by Bradley Allsop
Postgraduate study and research is a vital part of the higher education sector and yet in the UK it is in crisis, riddled with multiple, endemic problems.
Firstly, there are systemic problems with postgraduate study in terms of who even gets through the door. Research has shown that, graduates who are women, from certain ethnic minority groups or from lower socio-economic backgrounds are less likely to go on to study at postgraduate level. This is a social injustice in itself, and raises serious questions about the cultures and systems that exist within both academia and society more generally, but it is also to the detriment of academia: academia thrives on diversity.Continue Reading
by Richard Worth
The Beano was a part of my childhood I took for granted. To be clear, that’s not to say I didn’t value every issue I had, more that it was a fundamental part of my existence. It was always around and I assumed everybody read it in the same way I assumed everybody had tea in the evening. The Beano and its characters were accepted, not considered. Which brings me to a shameful point: I never thought about who created them.
The death of Leo Baxendale is a sad loss for the nation. Continue Reading
by Hannah Rose
Vote only once by putting a cross (X) in the box next to your choice. My ballot paper reads like a lover’s ultimatum: Leave or Remain. There is no room on my ballot paper to explain, negotiate with, mediate between. All dialogue between us has ended. Now there is only silence lingering like the smell of damp coats.Continue Reading
Content Warning: Racial slurs, homophobia
by Chris Jarvis
A few minutes’ walk from the dreaming spires for which the city is famed lies East Oxford’s Cowley Road – the hub where ‘kids of the multiculture’ grow up. An area undergoing rapid gentrification, it still retains its working class heritage, ethnic diversity, and unique character under the strains of the expansionist middle classes settling, with students and university professors increasingly filling the nearby terraces.
Cowley Road is home to the O2 Academy. Previously the Zodiac, the venue is emblematic of other changes in the area – a corporate takeover of a formerly independent music venue. Across the road sit branches of Subway and Costa, but a little further down is the Truck Store – the pivot of the local independent music scene. Here, at Oxford’s O2 Academy, Manchester-born Sonic Boom Six get set to tear up the stage on a Friday evening. Continue Reading
by Chris Jarvis
“I was proud to be a member of the IRA. I am still 40 years on proud that I was a member of the IRA. I am not going to be a hypocrite and sit here and say something different.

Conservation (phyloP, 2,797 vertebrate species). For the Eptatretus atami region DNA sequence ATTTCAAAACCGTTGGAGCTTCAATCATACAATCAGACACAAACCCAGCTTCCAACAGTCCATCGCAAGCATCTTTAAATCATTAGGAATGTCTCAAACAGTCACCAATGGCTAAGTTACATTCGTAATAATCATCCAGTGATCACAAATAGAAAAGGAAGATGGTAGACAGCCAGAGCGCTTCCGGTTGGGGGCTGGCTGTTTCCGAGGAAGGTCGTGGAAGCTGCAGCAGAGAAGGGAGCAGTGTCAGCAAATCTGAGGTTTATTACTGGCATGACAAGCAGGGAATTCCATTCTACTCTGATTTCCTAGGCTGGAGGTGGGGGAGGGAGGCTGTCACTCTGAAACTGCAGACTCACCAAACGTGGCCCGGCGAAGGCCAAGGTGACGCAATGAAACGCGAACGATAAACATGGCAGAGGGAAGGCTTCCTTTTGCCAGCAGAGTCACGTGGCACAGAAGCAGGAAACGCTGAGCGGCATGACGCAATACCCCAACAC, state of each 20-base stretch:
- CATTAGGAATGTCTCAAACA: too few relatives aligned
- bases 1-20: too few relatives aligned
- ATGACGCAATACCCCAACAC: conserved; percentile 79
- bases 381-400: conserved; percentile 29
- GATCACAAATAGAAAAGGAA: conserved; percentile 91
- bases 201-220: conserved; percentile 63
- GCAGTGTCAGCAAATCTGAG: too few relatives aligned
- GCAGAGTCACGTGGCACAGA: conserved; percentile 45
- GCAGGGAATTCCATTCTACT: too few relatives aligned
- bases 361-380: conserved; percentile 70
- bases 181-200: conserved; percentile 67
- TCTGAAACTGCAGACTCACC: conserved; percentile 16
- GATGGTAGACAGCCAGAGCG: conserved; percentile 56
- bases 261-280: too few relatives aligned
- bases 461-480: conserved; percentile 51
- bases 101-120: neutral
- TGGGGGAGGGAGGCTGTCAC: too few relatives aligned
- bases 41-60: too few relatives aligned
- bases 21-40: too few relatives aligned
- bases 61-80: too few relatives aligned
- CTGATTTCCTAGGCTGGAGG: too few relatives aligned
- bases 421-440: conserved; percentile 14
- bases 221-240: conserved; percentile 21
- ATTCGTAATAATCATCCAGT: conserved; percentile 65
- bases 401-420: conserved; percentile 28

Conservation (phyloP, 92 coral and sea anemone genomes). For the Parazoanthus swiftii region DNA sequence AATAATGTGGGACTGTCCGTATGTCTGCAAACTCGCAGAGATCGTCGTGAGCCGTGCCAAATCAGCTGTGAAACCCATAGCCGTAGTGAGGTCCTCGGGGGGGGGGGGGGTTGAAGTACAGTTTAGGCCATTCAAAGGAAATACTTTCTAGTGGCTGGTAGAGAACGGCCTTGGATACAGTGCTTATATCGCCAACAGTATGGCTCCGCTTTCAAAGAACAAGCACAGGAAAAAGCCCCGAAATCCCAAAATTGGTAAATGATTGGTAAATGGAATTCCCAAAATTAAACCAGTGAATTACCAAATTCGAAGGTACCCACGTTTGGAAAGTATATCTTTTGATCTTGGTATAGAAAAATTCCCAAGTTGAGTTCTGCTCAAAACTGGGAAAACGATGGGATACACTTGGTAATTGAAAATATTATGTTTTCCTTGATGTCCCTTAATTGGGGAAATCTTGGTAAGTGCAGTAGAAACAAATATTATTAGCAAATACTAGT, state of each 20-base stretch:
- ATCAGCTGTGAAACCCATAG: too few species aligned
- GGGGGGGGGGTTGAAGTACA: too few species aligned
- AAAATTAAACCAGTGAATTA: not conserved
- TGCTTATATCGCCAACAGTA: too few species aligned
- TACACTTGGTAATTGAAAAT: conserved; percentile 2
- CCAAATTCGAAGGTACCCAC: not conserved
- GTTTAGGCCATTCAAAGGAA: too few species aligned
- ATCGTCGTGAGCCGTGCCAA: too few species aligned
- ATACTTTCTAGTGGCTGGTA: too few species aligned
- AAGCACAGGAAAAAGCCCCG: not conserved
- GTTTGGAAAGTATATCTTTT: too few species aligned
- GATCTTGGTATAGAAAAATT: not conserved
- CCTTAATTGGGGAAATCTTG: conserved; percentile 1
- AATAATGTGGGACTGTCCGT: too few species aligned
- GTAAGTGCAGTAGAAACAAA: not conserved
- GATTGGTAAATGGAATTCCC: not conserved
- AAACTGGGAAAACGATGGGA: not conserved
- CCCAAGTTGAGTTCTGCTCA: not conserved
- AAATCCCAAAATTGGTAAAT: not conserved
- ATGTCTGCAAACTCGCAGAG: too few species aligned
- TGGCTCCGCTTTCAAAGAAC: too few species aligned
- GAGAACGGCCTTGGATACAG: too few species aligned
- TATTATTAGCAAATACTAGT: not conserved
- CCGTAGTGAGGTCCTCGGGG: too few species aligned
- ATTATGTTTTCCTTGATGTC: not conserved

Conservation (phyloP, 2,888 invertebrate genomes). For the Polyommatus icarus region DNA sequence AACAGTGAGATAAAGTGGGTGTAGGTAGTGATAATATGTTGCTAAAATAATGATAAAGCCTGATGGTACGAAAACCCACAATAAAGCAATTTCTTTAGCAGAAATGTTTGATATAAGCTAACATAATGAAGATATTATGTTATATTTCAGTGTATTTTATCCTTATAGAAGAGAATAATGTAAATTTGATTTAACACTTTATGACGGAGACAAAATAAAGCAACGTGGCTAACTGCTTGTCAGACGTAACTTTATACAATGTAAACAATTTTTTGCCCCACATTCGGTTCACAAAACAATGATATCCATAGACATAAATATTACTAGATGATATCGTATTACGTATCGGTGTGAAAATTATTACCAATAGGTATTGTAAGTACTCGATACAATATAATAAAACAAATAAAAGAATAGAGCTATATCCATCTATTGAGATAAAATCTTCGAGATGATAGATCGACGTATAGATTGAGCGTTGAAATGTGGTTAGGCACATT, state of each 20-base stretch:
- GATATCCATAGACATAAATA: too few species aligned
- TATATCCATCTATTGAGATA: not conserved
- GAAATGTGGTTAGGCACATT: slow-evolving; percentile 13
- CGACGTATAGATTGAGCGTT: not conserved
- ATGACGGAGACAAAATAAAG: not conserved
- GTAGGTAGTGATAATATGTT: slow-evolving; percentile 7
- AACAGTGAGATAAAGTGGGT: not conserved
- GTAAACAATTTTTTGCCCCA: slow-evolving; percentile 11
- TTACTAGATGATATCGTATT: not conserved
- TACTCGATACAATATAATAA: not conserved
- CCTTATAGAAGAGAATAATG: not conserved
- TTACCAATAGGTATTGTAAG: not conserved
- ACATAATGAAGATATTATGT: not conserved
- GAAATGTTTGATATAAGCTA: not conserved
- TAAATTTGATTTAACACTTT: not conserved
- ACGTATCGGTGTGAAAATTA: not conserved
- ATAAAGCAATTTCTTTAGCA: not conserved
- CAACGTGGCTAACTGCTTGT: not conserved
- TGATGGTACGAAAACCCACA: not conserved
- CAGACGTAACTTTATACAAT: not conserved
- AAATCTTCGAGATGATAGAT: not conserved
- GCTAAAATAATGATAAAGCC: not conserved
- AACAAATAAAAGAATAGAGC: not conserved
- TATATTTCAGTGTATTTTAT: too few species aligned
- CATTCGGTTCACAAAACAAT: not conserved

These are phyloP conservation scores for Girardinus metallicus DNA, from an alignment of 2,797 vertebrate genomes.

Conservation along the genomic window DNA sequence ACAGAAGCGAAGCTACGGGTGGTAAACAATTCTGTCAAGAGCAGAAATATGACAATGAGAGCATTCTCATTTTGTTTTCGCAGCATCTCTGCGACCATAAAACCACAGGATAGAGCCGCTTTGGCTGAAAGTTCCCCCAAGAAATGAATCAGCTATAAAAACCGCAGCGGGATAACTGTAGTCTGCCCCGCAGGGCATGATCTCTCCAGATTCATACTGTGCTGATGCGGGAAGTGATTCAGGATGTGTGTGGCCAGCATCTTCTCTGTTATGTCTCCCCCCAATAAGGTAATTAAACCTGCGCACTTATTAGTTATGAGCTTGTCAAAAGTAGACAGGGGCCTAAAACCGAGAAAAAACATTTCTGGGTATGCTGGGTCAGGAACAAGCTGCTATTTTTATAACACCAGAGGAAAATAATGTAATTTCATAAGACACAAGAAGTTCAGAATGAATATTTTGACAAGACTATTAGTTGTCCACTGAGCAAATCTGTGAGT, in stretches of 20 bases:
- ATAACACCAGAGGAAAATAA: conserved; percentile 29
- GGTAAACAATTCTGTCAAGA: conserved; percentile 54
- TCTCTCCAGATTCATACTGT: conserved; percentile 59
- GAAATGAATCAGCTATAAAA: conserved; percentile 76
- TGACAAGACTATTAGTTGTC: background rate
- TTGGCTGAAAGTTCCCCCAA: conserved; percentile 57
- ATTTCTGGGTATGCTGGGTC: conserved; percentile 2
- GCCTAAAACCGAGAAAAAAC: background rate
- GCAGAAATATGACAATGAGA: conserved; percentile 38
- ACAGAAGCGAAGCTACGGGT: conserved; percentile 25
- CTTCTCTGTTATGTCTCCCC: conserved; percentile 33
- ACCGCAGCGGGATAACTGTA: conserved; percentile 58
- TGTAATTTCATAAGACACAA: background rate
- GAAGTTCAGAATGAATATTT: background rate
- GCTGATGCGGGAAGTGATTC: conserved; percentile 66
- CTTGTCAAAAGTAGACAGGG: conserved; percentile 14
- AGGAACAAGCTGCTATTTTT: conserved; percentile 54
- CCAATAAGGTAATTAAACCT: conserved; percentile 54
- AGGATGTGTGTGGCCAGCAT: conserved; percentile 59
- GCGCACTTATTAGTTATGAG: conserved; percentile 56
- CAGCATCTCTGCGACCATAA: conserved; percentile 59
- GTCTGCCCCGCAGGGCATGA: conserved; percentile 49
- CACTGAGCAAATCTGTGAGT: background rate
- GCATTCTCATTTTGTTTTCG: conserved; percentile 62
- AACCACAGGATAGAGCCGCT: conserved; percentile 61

”I do have a very deep sense of regret that there was a conflict and that people lost their lives, and you know, many were responsible for that – and a lot of them wear pinstripe suits in London today.”
On January 30th, 1972, 13 people were shot dead by the British Army on the streets of Derry – a city that was, and to this day still is, a part of the United Kingdom. The crime for which these 13 people were murdered by the British state was marching through their hometown to demand an end to internment without trial for suspected members of the Provisional Irish Republican Army in Northern Ireland. Those interned were subject to torture as part of their detention. Bloody Sunday, as it came to be known, took place just one year after the Ballymurphy Massacre, where 11 people were killed across 3 days in Belfast.Continue Reading
By Laura Potts
More than 43 000 people come every year from overseas to study in the UK; a vast spectrum of people with differing backgrounds, cultures and interests/abilities. An international student’s experience of learning abroad goes further than just their degree. They encounter a different way of life that may enrich and enhance their own. They each bring with them a unique set of capacities, a wealth of ideas and innovative potential solutions that create a stimulating multicultural academic environment for all. But adapting in this way is often difficult, as I’ve learned recently speaking to international students at my university.
by Candice Nembhard
I have been living in Berlin for around two months now and generally the transition from the UK to mainland Europe has been a relatively easy process. If we put rising rent prices, endless German bureaucracy, and the future of Brexit aside, Berlin in some ways is a safe haven for a young black Brit such as myself.
Undoubtedly, my ability to move, live and work in Germany is not possible without an immense amount of privilege. I, unlike many people, do not face the same amount of adversity by simply being here; irrespective of my feelings towards my nationality, having a British passport is a golden ticket I didn’t have to work for. However, even with its numerous working and academic advantages, my citizenship does not defend me against the microaggressions of prejudice and racism that I receive almost on a daily basis.Continue Reading